Living in poor neighborhoods linked to worse stroke recovery

Stroke survivors living in areas with poor economic conditions were twice as likely to have a poor recovery compared to survivors living in areas with better conditions, according to a preliminary study to be presented at the American Stroke Association's International Stroke Conference 2024. The meeting will be held in Phoenix, Feb. 7-9, and is a world premier meeting for researchers and clinicians dedicated to the science of stroke and brain health.

This research was inspired by the people I work with daily. Although stroke patients from differing socioeconomic backgrounds often have similar functional status at discharge, outcomes can vary dramatically a year later. As a clinical research associate, I get to interact with them far beyond the completion of their urgent treatment, which sparked my interest in exploring the long-term outcomes for these patients."

Leah Kleinberg, B.A., postgraduate clinical research associate in the Falcone Lab in the department of neurology at Yale School of Medicine in New Haven, Connecticut

Kleinberg and her colleagues found a significant correlation between functional outcomes after a stroke and the socioeconomic factors noted by census blocks.

"The magnitude of this impact is what was most surprising. We did not expect a large disparity in outcomes, yet we found patients in the most economically disadvantaged areas were twice as likely to have unfavorable outcomes compared to patients in areas with less unemployment, better housing quality and higher income and education levels," she said.

In this study, researchers used data from Yale's Longitudinal Study of Acute Brain Injury and Area Deprivation Index (ADI) rates for the 2020 U.S. Census blocks to compare outcomes among stroke survivors by socioeconomic disadvantage factors. The ADI evaluates a neighborhood on levels of income, education, employment and housing quality and is specific to each zip code. It was developed by the U.S. Health Resources & Services Administration to inform health care delivery and policy for disadvantaged areas.

This analysis found:

  • Among 2,164 people with ischemic (clot-caused) stroke, the one-year unadjusted risk of poor outcomes was 35%, 40% and 46% for patients residing in neighborhoods with low, intermediate and high deprivation, respectively.
  • After considering the inability of the ADI to specifically measure each level of deprivation, researchers determined that those living in intermediate and high deprivation areas had 44% and 107% greater risk, respectively, of unfavorable outcomes, compared to patients living in neighborhoods with low deprivation levels.
  • The patients in the poor outcomes category were unable to look after their own affairs without assistance and required some help in daily activities. In the good outcomes category, patients could live independently, though some might have had residual symptoms or disability.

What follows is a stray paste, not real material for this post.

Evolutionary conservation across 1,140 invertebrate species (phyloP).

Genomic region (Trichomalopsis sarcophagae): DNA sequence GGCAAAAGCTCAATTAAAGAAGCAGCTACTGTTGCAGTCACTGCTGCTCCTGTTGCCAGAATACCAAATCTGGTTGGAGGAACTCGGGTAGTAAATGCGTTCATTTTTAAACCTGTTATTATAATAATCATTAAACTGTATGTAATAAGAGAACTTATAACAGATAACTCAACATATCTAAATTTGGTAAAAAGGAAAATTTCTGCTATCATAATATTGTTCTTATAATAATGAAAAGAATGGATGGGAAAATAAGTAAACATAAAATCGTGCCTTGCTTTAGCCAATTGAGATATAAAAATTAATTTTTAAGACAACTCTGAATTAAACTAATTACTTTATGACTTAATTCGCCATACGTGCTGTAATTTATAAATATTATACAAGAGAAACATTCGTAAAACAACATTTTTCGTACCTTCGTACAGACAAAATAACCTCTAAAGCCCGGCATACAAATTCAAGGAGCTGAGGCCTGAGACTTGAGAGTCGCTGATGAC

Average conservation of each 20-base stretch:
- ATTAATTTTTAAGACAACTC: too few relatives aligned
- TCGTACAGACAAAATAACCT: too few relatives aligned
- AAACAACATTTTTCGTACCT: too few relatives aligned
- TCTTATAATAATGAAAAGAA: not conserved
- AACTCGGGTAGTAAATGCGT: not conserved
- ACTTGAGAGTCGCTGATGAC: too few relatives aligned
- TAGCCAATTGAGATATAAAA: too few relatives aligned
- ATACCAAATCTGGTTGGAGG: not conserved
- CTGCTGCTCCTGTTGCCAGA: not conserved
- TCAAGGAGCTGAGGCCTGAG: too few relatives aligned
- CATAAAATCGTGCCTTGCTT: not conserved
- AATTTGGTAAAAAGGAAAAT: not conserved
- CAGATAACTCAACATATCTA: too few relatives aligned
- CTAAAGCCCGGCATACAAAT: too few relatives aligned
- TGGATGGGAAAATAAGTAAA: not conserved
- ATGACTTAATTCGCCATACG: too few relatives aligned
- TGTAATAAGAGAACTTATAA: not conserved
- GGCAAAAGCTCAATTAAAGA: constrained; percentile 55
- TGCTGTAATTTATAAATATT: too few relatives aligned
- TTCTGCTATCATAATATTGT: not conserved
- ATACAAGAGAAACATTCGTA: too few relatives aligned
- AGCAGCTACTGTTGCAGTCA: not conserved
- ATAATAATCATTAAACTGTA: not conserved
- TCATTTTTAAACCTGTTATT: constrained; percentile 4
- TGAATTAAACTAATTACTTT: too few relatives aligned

"We hope this study will help promote awareness of how social determinants of health are as important as clinical variables and health information when trying to identify patients who are particularly high risk for poor long-term outcomes," she said.

Study details:

  • The Yale Longitudinal Study follows stroke survivors admitted to the Yale Health System, collecting outcome data at 3 months, 6 months and then yearly after hospital discharge. Zip code data was available for 2,164 patients enrolled in the Yale Longitudinal Study between 2018 and 2021. The average age was 69; 48% were women; 7.5% were Black adults and 7.7% were Hispanic adults.
  • Stroke outcomes were determined by trained assessors using the modified Rankin Scale, which measures disability severity after stroke on a scale of 0-6, from no disability (able to carry out all daily living tasks and duties without assistance) to severe disability (bed-ridden, incontinent, requiring constant nursing care and attention).

Study limitations are that the Area Deprivation Index relies on geographic blocks and does not evaluate each household separately. Also, due to the observational nature of the study, the findings can only note associations and cannot determine cause and effect.

When considered separately from other cardiovascular diseases, stroke ranks fifth among all causes of death, behind diseases of the heart, cancer, COVID-19 and unintentional injuries/accidents, according to the American Heart Association's Heart Disease and Stroke Statistics 2024 Update. The Association also recognizes that considering the role of social determinants of health is essential in improving the cardiovascular health of all Americans.

"Access to quality care, nutritious foods, stable housing or other basic health needs are crucial for people recovering from stroke," said Elizabeth A. Jackson, M.D., M.P.H., FAHA, immediate past chair of the Association's Committee on Social Determinants of Health and a professor and director of the Cardiovascular Outcomes and Effectiveness Research Program at the University of Alabama at Birmingham, who was not involved in the research. "Unfortunately, these data are not surprising, rather, they support prior evidence suggesting health disparities are disproportionately experienced in areas where higher degrees of social vulnerability exist."

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